Top 5 books I’ve read in 2010

I love to read. I’m pretty sure I’ve made this clear over the last while, and if you’re regular reader of my blog you’ll see my many book reviews. I tried to read 26 books in 52 weeks, but it appears that may have been too lofty of a goal – it might have something with me reading books that are 800+ pages too.

Anyway, I think I’ve read enough to compile a serious top 5 list of my favourites. This is a list of the top books I’ve read this year; they didn’t necessarily come out this year. I’ve included a link to the previous reviews I’ve given so as not to repeat myself again and again:

5. The Girl Who Played With Fire

This is the second book in the Stieg Larsson trilogy, and I felt the character development of Lisbeth Salander was much better than the first, where she was still a bit of a mystery. Find out more from my review which I posted on July 23.

4. Gratitude

A great World War II novel that takes place in Hungary, which I liked, because anytime I read something, fictional or non-fictional, that happens outside of countries like Germany, England or the United States, I have a better appreciation of what happened during the war. Here’s my review which I posted on February 24.

3. Secret Daughter

An amazing book about the culture clash that occurs between couples coming from very different backgrounds and how that can affect families as the children of those couples grow and want to adapt to one culture or the other. My review of “Secret Daughter” was posted on September 29.

2. The Memory Keeper’s Daughter

An amazing story about a father who made the decision to give up his first born daughter because she had Down’s Syndrome. He lied to his wife and told her she was a still born, but for years he held the secret, and his wife went into a deep depression, which affected her love for the boy they later had together. You can read the rest of my review, which I posted on May 5.

1. Through Black Spruce

In 2009, Joseph Boyden’s first novel “Three Day Road” made it to number two on my top five list of fiction books, in 2010, he’s improved on that with “Through Black Spruce”.

To steal from my earlier review of the book (my first review of 2010), “This is story is a universal one of self discovery. The path the characters take aren’t ones they’d want to go through, but because of those experiences they have a  stronger understanding of who they are and what’s important to them, in the end.”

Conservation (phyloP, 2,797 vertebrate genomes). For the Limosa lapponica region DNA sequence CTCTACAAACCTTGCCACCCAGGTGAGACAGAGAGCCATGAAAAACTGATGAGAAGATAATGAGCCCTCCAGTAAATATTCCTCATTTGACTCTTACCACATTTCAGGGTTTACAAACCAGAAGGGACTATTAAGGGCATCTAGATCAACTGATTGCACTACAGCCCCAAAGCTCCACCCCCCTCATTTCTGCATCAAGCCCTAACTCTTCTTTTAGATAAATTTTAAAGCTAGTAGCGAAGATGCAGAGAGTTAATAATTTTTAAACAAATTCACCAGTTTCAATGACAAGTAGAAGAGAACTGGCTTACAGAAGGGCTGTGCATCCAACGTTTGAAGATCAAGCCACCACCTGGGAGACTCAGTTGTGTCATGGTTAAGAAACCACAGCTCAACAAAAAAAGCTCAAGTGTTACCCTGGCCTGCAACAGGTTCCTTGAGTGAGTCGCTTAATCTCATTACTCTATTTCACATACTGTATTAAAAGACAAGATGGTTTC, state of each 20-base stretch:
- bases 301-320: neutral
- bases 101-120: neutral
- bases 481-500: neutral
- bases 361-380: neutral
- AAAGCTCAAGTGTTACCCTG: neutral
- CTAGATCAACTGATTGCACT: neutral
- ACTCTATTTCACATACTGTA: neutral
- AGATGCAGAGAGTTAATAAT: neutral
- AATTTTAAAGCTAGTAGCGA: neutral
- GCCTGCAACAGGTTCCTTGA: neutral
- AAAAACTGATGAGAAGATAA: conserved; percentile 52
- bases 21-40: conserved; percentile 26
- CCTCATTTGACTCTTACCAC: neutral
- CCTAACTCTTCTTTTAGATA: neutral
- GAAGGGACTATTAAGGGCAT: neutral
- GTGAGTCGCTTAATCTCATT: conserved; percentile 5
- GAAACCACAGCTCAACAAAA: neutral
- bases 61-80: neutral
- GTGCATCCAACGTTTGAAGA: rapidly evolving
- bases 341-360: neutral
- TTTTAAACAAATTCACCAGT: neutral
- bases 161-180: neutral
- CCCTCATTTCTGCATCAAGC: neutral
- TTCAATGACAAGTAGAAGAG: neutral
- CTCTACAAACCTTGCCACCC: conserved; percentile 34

I’m anxiously awaiting the planned third book in this series, and who knows, if it comes out in 2011, it may make the top of the pile again!

What is your top book you read this year? Did any of the books I read make it?

Through Black Spruce: A novel of self discovery

The first book completed in my “26 in 52 challenge” (#26in52 on Twitter) is Through Black Spruce by Joseph Boyden. This one is the follow up to Three Day Road (review here) and takes place in contemporary times.

For me this was quite an adjustment from Three Day Road which took place during the First World War. The beginning of the book was slow-going as I got used to the time change, but thankfully Joseph Boyden’s great characters kept me interested and wanting more.

Penguin Books‘ review of the book summarizes it best: When beautiful Suzanne Bird disappears, her sister Annie, a loner and hunter, is compelled to search for her, leaving behind their uncle Will, a man haunted by loss.While Annie travels from Toronto to New York, from modelling studios to A-list parties,Will encounters dire troubles at home.

Will’s storyline spoke to me a lot more than his niece Annie’s. It was likely because his experiences seemed real and right in front of my face, especially as his past was revealed as the book went on. Annie’s story was a little more complex, searching for this sister that appeared to be a phantom at times, always eluding her. The lack of background story for Suzanne probably lead to that disconnect, and the hints and clues to who she was, wasn’t enough for me to feel as Annie felt.

This is story is a universal one of self discovery. The path the characters take aren’t ones they’d want to go through, but because of those experiences they have a  stronger understanding of who they are and what’s important to them, in the end.

Boyden says in an interview at the back of the book that he plans on making a third book in this series. I’m excited to see where he goes with the Bird clan. As with this one I still hold out hope that we get to know the story of Xavier a little more. I’d be interested to see how the character transitioned to life after the war, especially since decades separate this story from his canoe journey with Niska. Here’s to hoping.

Have you read Through Black Spruce? What are your thoughts on it?

***Edit: I forgot to rate it! 3.5/5

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